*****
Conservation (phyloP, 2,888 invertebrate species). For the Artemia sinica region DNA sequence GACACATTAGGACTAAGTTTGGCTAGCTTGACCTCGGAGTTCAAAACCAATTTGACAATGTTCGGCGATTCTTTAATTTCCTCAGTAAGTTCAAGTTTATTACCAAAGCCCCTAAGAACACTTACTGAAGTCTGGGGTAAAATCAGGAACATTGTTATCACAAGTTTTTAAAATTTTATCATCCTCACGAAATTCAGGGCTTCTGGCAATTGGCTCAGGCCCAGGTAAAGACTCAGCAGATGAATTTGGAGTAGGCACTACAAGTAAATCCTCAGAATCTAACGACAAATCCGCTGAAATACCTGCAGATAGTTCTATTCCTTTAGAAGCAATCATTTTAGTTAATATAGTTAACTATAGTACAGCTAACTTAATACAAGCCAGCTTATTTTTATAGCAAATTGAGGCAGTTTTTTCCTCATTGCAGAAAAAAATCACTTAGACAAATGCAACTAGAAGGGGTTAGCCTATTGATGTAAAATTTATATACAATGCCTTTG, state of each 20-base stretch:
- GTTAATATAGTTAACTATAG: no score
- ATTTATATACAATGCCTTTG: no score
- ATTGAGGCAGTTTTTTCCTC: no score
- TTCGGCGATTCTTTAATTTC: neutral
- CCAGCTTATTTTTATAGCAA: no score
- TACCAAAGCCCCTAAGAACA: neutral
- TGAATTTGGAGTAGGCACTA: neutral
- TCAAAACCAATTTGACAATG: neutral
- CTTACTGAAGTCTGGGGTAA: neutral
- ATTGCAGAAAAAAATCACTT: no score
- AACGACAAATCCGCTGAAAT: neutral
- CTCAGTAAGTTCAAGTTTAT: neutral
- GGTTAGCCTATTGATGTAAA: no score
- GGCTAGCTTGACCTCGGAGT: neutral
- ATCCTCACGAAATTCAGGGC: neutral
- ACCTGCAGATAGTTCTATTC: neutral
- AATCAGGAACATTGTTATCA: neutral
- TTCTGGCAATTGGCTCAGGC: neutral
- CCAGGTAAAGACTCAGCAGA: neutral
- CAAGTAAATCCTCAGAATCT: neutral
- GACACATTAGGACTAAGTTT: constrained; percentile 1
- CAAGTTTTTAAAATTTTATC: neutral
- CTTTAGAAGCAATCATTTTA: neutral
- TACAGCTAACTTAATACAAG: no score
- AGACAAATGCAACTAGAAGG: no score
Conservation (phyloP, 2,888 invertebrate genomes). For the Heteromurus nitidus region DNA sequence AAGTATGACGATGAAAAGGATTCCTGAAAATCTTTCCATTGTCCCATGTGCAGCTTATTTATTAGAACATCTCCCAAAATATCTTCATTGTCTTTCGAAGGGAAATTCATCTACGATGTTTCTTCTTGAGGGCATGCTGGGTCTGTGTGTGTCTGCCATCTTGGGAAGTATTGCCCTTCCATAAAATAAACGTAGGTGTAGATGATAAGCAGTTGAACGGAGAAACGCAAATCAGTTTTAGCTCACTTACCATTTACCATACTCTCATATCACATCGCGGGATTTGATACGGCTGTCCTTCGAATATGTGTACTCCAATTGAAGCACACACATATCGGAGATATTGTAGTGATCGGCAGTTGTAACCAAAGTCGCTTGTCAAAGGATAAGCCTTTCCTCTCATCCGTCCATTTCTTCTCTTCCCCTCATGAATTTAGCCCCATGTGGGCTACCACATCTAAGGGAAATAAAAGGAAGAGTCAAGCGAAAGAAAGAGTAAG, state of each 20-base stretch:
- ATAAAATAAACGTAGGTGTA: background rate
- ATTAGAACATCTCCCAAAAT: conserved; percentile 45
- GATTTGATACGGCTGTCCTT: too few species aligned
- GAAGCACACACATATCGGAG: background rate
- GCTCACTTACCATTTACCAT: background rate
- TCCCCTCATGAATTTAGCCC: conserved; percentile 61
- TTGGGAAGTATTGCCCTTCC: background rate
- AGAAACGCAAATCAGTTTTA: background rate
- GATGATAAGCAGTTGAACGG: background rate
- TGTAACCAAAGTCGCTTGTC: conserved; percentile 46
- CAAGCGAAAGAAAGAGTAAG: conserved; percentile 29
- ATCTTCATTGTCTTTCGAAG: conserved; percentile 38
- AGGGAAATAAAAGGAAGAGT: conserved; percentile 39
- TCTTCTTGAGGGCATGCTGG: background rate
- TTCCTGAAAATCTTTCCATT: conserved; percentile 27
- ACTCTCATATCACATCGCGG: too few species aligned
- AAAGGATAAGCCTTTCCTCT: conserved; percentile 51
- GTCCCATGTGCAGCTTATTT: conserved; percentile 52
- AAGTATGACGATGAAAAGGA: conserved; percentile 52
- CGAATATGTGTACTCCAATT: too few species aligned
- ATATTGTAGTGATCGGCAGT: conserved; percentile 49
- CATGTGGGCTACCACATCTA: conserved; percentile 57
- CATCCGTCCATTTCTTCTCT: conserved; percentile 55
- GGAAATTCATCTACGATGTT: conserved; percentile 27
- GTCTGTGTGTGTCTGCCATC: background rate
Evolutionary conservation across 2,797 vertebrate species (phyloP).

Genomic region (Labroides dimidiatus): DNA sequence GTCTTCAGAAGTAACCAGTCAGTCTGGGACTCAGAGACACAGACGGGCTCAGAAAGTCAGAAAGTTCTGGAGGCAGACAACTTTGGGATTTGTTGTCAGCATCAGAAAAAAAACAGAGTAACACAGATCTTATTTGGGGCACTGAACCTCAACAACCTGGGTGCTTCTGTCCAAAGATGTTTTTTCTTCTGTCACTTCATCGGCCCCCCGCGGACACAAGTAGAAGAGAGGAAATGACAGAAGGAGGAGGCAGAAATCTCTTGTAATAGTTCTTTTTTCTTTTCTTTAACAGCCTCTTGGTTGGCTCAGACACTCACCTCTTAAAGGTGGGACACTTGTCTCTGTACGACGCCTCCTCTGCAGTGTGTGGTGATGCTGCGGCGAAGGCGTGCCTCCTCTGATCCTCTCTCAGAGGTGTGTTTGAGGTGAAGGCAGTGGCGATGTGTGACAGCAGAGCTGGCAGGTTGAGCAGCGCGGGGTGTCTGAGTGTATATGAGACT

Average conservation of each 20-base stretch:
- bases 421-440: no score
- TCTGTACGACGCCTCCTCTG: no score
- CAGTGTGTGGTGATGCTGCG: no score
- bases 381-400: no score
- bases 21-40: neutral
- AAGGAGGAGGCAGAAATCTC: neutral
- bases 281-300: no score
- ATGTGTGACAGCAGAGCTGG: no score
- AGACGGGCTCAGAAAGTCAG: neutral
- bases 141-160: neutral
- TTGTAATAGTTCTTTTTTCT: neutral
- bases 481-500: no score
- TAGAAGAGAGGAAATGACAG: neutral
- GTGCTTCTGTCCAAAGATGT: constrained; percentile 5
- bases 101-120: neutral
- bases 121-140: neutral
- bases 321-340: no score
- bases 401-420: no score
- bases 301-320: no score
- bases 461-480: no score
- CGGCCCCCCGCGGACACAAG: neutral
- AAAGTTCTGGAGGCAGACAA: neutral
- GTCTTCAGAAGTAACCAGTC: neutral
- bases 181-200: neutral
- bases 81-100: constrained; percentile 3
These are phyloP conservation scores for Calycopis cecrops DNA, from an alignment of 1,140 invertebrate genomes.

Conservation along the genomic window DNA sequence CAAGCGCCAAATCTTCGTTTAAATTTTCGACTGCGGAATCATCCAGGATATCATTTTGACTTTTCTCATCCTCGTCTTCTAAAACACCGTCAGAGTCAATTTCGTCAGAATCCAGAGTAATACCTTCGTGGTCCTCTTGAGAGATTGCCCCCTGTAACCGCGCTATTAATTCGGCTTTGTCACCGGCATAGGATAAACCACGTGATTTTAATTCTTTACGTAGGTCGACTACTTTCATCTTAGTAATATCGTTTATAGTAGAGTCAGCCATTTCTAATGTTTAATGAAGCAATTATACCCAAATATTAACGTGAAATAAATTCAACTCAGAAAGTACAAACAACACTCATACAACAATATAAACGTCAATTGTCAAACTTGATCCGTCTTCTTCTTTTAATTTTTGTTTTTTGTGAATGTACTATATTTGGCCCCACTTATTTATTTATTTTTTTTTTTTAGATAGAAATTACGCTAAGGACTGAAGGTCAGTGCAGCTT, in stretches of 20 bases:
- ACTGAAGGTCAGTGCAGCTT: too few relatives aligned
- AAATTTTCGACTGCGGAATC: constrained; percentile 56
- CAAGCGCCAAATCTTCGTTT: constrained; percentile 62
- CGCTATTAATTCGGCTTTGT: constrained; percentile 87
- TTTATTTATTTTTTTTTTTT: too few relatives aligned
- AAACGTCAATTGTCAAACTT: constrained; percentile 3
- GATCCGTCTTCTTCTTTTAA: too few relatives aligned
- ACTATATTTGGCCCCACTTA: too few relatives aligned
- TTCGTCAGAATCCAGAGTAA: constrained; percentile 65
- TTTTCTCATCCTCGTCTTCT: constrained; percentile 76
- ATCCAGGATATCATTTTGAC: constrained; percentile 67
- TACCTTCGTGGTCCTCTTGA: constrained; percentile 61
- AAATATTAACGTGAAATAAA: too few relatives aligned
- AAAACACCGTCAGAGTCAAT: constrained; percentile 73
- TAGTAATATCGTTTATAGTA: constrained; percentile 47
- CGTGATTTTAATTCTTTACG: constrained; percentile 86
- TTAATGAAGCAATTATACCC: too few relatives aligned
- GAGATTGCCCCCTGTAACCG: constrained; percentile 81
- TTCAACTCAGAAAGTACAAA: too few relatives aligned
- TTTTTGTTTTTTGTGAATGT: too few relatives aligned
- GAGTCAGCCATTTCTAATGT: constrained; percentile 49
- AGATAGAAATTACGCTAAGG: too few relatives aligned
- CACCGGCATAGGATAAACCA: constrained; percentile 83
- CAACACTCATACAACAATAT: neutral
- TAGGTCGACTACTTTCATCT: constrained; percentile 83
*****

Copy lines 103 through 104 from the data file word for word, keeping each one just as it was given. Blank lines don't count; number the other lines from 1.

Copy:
- GAGTCAGCCATTTCTAATGT: constrained; percentile 49
- AGATAGAAATTACGCTAAGG: too few relatives aligned